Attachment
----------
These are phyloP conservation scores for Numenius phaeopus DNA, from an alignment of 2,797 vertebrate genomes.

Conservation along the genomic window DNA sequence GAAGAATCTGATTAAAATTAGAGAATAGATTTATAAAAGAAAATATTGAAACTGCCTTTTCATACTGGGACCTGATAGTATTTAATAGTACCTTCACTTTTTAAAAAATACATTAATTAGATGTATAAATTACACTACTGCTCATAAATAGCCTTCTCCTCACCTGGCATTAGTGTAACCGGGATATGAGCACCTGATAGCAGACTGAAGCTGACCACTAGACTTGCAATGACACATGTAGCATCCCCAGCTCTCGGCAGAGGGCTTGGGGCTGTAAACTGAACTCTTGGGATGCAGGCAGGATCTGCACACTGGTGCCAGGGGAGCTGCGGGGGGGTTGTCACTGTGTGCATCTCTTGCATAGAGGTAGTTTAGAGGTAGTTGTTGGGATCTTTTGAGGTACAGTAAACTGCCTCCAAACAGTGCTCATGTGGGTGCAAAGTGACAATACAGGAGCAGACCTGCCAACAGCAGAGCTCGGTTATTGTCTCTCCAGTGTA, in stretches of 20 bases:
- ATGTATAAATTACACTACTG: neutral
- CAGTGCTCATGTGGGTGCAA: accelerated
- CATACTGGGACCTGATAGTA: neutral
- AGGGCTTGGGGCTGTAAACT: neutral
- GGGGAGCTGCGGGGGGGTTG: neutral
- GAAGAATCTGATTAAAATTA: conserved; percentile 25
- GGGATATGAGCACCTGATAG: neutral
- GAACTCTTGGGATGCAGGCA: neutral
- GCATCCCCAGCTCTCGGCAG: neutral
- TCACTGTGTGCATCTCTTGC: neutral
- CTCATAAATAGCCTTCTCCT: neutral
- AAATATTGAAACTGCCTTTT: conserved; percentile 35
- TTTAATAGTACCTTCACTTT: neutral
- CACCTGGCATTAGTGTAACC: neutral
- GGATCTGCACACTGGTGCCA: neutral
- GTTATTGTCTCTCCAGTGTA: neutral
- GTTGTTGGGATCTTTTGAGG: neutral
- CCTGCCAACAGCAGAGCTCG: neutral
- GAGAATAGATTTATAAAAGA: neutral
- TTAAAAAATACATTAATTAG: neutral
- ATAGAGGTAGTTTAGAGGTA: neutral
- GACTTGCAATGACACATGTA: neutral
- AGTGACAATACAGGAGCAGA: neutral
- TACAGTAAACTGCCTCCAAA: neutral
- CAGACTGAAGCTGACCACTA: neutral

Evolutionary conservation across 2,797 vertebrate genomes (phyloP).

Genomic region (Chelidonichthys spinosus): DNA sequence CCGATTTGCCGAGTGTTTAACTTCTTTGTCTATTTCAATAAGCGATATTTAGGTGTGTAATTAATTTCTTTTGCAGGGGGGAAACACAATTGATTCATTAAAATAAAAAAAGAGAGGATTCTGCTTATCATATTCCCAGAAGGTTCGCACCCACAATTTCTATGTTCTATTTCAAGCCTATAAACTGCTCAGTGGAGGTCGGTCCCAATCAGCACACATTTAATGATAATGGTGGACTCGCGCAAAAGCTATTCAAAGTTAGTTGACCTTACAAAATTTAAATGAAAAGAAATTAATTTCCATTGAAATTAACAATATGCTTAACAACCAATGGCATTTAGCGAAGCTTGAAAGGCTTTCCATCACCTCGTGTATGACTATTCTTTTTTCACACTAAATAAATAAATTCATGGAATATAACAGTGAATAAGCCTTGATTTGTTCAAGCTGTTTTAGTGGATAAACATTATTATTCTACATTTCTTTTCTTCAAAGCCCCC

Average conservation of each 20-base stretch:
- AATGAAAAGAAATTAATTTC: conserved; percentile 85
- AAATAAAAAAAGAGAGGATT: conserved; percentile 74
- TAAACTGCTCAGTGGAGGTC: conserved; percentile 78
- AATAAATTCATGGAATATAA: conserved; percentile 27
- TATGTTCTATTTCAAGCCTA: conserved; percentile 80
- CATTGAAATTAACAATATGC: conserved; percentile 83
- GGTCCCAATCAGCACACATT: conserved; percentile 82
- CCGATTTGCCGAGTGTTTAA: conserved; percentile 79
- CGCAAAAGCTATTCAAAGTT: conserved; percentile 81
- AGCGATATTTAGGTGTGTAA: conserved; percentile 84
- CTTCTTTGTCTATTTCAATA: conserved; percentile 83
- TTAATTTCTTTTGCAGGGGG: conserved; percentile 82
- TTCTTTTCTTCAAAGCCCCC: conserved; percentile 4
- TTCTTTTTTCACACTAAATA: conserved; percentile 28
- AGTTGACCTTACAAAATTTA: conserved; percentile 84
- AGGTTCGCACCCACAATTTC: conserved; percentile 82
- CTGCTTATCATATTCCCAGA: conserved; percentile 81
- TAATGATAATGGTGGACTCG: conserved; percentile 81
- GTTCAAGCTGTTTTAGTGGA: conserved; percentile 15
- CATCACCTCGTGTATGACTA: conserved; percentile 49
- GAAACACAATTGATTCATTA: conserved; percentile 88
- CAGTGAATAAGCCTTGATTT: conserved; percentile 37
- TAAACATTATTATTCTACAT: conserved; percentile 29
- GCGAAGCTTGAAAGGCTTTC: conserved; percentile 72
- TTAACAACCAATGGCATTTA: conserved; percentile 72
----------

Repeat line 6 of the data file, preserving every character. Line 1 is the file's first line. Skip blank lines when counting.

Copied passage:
- AGGGCTTGGGGCTGTAAACT: neutral